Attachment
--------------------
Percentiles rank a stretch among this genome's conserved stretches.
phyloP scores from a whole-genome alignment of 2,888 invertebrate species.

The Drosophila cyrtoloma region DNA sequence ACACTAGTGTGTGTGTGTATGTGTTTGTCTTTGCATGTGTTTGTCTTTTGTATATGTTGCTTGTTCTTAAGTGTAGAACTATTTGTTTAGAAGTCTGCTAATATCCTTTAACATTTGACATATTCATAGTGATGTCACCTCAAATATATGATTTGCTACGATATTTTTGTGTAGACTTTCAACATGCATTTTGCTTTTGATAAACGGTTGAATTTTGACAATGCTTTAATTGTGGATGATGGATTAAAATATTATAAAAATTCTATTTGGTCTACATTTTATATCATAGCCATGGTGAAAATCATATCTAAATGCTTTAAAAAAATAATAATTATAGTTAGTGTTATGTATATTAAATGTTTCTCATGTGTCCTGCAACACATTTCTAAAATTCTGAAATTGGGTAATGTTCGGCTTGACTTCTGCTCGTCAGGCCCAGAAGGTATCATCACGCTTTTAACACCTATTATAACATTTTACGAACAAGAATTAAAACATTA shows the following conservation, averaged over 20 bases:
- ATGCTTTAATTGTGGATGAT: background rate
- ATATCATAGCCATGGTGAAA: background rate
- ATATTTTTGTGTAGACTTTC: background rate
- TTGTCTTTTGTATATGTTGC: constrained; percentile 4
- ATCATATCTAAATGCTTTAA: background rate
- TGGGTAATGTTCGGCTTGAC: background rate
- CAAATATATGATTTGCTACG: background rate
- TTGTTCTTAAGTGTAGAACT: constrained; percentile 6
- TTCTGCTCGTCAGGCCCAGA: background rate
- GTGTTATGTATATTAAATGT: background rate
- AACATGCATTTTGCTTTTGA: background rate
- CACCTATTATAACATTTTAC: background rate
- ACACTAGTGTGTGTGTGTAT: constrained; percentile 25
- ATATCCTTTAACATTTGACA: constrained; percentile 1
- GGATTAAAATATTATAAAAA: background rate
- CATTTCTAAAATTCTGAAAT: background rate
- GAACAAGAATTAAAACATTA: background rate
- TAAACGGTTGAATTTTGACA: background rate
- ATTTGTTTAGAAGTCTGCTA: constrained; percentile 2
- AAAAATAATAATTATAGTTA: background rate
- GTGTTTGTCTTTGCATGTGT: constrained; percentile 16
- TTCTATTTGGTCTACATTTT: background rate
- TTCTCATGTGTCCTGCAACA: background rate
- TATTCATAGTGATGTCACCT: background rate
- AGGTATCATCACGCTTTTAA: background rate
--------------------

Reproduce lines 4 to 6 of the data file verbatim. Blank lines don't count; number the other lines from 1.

- ATGCTTTAATTGTGGATGAT: background rate
- ATATCATAGCCATGGTGAAA: background rate
- ATATTTTTGTGTAGACTTTC: background rate